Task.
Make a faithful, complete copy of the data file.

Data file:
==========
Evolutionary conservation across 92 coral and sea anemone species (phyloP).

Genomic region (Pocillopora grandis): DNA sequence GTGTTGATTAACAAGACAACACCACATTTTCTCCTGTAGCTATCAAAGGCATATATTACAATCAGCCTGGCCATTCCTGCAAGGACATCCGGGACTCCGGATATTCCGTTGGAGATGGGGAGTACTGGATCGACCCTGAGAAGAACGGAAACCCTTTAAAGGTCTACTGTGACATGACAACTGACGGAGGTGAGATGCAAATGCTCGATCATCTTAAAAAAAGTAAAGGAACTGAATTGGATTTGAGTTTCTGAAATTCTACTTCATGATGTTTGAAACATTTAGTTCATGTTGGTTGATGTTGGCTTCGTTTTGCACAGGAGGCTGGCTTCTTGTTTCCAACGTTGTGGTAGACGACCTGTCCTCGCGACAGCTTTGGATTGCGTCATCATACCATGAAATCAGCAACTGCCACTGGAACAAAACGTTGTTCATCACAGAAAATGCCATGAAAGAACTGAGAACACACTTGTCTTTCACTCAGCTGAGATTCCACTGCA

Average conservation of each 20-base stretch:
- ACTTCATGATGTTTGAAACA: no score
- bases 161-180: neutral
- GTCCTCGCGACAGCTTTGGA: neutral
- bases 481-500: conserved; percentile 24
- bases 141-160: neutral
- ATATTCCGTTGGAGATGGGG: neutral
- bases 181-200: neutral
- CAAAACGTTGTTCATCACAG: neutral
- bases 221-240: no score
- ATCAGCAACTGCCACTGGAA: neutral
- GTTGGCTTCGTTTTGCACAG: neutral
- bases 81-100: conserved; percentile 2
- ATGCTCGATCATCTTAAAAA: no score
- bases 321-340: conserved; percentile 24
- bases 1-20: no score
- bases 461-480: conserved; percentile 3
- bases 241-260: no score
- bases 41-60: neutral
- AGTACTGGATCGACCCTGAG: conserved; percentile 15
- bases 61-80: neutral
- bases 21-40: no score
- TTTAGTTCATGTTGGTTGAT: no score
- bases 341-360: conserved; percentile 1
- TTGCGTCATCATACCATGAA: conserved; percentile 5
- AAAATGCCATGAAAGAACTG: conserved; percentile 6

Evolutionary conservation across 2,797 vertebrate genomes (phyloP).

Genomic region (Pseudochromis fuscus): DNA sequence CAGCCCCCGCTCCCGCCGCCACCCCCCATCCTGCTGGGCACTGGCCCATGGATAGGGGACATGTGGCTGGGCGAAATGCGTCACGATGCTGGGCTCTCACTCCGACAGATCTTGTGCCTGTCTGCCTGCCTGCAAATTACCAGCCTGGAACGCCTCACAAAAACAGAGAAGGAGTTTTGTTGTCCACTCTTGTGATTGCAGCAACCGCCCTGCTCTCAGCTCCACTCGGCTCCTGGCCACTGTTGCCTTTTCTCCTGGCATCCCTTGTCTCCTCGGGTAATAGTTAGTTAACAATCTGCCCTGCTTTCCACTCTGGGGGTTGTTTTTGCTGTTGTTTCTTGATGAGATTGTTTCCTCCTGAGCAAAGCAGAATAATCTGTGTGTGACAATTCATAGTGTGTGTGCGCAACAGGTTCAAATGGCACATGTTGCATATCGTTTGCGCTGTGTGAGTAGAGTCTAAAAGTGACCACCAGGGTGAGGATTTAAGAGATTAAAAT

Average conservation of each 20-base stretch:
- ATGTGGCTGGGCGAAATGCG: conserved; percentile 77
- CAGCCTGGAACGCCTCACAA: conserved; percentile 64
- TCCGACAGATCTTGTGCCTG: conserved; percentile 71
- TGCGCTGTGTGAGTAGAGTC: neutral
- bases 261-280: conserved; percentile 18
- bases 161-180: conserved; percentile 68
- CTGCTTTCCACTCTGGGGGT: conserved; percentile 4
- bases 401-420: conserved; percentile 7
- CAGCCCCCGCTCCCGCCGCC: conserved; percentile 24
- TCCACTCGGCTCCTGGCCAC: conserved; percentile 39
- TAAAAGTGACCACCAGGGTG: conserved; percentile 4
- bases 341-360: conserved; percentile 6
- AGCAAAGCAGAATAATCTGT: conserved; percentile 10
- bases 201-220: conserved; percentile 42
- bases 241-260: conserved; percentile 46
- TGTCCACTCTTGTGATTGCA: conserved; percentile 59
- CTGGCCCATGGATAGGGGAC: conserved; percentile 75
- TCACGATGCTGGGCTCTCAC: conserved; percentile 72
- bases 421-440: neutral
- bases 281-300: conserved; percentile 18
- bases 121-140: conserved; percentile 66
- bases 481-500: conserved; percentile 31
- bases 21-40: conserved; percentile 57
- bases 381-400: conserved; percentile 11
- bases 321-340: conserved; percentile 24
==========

Evolutionary conservation across 92 coral and sea anemone species (phyloP).

Genomic region (Pocillopora grandis): DNA sequence GTGTTGATTAACAAGACAACACCACATTTTCTCCTGTAGCTATCAAAGGCATATATTACAATCAGCCTGGCCATTCCTGCAAGGACATCCGGGACTCCGGATATTCCGTTGGAGATGGGGAGTACTGGATCGACCCTGAGAAGAACGGAAACCCTTTAAAGGTCTACTGTGACATGACAACTGACGGAGGTGAGATGCAAATGCTCGATCATCTTAAAAAAAGTAAAGGAACTGAATTGGATTTGAGTTTCTGAAATTCTACTTCATGATGTTTGAAACATTTAGTTCATGTTGGTTGATGTTGGCTTCGTTTTGCACAGGAGGCTGGCTTCTTGTTTCCAACGTTGTGGTAGACGACCTGTCCTCGCGACAGCTTTGGATTGCGTCATCATACCATGAAATCAGCAACTGCCACTGGAACAAAACGTTGTTCATCACAGAAAATGCCATGAAAGAACTGAGAACACACTTGTCTTTCACTCAGCTGAGATTCCACTGCA

Average conservation of each 20-base stretch:
- ACTTCATGATGTTTGAAACA: no score
- bases 161-180: neutral
- GTCCTCGCGACAGCTTTGGA: neutral
- bases 481-500: conserved; percentile 24
- bases 141-160: neutral
- ATATTCCGTTGGAGATGGGG: neutral
- bases 181-200: neutral
- CAAAACGTTGTTCATCACAG: neutral
- bases 221-240: no score
- ATCAGCAACTGCCACTGGAA: neutral
- GTTGGCTTCGTTTTGCACAG: neutral
- bases 81-100: conserved; percentile 2
- ATGCTCGATCATCTTAAAAA: no score
- bases 321-340: conserved; percentile 24
- bases 1-20: no score
- bases 461-480: conserved; percentile 3
- bases 241-260: no score
- bases 41-60: neutral
- AGTACTGGATCGACCCTGAG: conserved; percentile 15
- bases 61-80: neutral
- bases 21-40: no score
- TTTAGTTCATGTTGGTTGAT: no score
- bases 341-360: conserved; percentile 1
- TTGCGTCATCATACCATGAA: conserved; percentile 5
- AAAATGCCATGAAAGAACTG: conserved; percentile 6

Evolutionary conservation across 2,797 vertebrate genomes (phyloP).

Genomic region (Pseudochromis fuscus): DNA sequence CAGCCCCCGCTCCCGCCGCCACCCCCCATCCTGCTGGGCACTGGCCCATGGATAGGGGACATGTGGCTGGGCGAAATGCGTCACGATGCTGGGCTCTCACTCCGACAGATCTTGTGCCTGTCTGCCTGCCTGCAAATTACCAGCCTGGAACGCCTCACAAAAACAGAGAAGGAGTTTTGTTGTCCACTCTTGTGATTGCAGCAACCGCCCTGCTCTCAGCTCCACTCGGCTCCTGGCCACTGTTGCCTTTTCTCCTGGCATCCCTTGTCTCCTCGGGTAATAGTTAGTTAACAATCTGCCCTGCTTTCCACTCTGGGGGTTGTTTTTGCTGTTGTTTCTTGATGAGATTGTTTCCTCCTGAGCAAAGCAGAATAATCTGTGTGTGACAATTCATAGTGTGTGTGCGCAACAGGTTCAAATGGCACATGTTGCATATCGTTTGCGCTGTGTGAGTAGAGTCTAAAAGTGACCACCAGGGTGAGGATTTAAGAGATTAAAAT

Average conservation of each 20-base stretch:
- ATGTGGCTGGGCGAAATGCG: conserved; percentile 77
- CAGCCTGGAACGCCTCACAA: conserved; percentile 64
- TCCGACAGATCTTGTGCCTG: conserved; percentile 71
- TGCGCTGTGTGAGTAGAGTC: neutral
- bases 261-280: conserved; percentile 18
- bases 161-180: conserved; percentile 68
- CTGCTTTCCACTCTGGGGGT: conserved; percentile 4
- bases 401-420: conserved; percentile 7
- CAGCCCCCGCTCCCGCCGCC: conserved; percentile 24
- TCCACTCGGCTCCTGGCCAC: conserved; percentile 39
- TAAAAGTGACCACCAGGGTG: conserved; percentile 4
- bases 341-360: conserved; percentile 6
- AGCAAAGCAGAATAATCTGT: conserved; percentile 10
- bases 201-220: conserved; percentile 42
- bases 241-260: conserved; percentile 46
- TGTCCACTCTTGTGATTGCA: conserved; percentile 59
- CTGGCCCATGGATAGGGGAC: conserved; percentile 75
- TCACGATGCTGGGCTCTCAC: conserved; percentile 72
- bases 421-440: neutral
- bases 281-300: conserved; percentile 18
- bases 121-140: conserved; percentile 66
- bases 481-500: conserved; percentile 31
- bases 21-40: conserved; percentile 57
- bases 381-400: conserved; percentile 11
- bases 321-340: conserved; percentile 24